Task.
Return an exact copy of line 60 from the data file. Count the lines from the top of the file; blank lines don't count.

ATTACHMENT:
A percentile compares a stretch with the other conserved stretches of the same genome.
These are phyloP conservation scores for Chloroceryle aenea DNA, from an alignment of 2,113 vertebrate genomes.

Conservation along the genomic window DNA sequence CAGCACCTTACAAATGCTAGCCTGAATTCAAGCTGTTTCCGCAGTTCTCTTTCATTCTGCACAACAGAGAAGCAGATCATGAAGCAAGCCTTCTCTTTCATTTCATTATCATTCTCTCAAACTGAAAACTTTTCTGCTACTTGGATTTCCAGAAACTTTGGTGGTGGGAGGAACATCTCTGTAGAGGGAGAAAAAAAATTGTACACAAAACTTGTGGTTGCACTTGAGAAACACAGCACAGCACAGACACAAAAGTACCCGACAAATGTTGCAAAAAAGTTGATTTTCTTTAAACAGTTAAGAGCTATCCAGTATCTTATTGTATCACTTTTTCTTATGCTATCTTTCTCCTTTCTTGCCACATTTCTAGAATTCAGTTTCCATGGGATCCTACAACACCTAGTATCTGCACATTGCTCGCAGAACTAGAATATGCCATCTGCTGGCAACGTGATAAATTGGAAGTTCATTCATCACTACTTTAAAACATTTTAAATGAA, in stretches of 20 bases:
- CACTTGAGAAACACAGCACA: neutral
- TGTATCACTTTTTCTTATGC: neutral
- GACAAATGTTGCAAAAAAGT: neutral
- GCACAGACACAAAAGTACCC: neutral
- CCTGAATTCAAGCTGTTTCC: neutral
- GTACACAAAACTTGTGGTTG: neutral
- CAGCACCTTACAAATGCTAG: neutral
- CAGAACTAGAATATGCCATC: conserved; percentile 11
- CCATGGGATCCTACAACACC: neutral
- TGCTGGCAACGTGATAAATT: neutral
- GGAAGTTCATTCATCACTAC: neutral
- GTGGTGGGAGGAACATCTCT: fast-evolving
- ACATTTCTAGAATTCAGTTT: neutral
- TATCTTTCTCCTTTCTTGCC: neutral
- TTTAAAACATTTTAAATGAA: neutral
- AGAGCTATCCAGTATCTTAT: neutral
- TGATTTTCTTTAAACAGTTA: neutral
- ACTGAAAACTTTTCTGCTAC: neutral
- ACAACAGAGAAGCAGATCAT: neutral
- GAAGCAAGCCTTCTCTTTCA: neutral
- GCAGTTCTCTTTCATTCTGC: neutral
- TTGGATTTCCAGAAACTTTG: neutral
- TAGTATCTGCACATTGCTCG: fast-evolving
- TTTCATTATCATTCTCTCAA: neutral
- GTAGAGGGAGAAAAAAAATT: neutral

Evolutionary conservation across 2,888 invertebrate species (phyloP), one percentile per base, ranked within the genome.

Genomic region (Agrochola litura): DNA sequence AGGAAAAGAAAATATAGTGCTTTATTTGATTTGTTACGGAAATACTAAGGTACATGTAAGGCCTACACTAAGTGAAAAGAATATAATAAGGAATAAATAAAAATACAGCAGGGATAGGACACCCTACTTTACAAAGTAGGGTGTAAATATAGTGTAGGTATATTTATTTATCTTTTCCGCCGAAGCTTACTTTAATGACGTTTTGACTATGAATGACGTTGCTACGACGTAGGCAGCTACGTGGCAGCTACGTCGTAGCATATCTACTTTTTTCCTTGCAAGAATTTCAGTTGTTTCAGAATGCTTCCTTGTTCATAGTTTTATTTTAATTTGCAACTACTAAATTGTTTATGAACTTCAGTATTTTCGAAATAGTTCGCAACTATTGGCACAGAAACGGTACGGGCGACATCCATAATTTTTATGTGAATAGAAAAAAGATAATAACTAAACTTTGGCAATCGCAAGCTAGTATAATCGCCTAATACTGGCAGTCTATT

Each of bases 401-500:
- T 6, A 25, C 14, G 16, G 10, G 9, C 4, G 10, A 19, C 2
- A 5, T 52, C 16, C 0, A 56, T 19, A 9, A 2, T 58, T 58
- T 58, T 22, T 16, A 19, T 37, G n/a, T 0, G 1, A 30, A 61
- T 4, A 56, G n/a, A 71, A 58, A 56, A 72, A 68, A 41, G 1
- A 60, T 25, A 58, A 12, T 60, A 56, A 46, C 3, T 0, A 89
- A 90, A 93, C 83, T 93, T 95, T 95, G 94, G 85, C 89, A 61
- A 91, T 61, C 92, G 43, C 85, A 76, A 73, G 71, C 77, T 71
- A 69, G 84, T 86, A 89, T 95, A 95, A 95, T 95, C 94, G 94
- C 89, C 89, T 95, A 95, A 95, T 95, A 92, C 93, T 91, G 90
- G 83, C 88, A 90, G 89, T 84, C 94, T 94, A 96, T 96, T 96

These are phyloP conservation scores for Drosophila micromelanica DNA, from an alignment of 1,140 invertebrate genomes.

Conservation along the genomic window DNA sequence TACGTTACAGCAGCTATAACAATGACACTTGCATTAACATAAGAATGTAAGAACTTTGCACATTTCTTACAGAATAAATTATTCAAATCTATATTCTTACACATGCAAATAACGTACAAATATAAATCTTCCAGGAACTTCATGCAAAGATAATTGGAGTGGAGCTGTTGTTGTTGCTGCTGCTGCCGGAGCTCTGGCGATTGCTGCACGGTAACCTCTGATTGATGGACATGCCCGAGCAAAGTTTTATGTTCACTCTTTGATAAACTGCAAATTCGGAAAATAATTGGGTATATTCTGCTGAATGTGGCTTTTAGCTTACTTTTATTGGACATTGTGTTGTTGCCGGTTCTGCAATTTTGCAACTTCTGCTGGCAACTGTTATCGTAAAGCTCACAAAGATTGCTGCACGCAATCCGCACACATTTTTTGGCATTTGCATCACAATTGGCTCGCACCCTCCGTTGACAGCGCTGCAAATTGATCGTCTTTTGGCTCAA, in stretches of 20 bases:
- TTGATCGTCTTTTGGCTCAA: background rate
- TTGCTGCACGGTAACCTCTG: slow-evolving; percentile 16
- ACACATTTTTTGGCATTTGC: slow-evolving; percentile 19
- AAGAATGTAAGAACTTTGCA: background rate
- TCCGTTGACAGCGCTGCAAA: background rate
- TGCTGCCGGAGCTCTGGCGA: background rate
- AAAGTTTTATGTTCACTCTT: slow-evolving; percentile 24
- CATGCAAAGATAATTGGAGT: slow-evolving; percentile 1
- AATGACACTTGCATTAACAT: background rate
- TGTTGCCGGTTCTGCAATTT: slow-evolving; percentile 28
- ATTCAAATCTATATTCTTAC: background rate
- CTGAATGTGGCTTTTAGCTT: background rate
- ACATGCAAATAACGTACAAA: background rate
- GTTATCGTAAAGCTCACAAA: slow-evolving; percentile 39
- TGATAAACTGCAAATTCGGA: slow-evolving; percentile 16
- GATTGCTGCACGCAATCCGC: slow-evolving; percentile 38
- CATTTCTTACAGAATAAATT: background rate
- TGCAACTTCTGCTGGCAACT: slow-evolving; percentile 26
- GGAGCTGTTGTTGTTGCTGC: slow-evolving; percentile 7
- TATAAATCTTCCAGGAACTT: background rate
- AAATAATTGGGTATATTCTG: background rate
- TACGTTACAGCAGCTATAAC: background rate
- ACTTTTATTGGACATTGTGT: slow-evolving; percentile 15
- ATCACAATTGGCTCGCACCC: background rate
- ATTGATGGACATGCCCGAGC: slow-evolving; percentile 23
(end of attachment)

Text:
- CATTTCTTACAGAATAAATT: background rate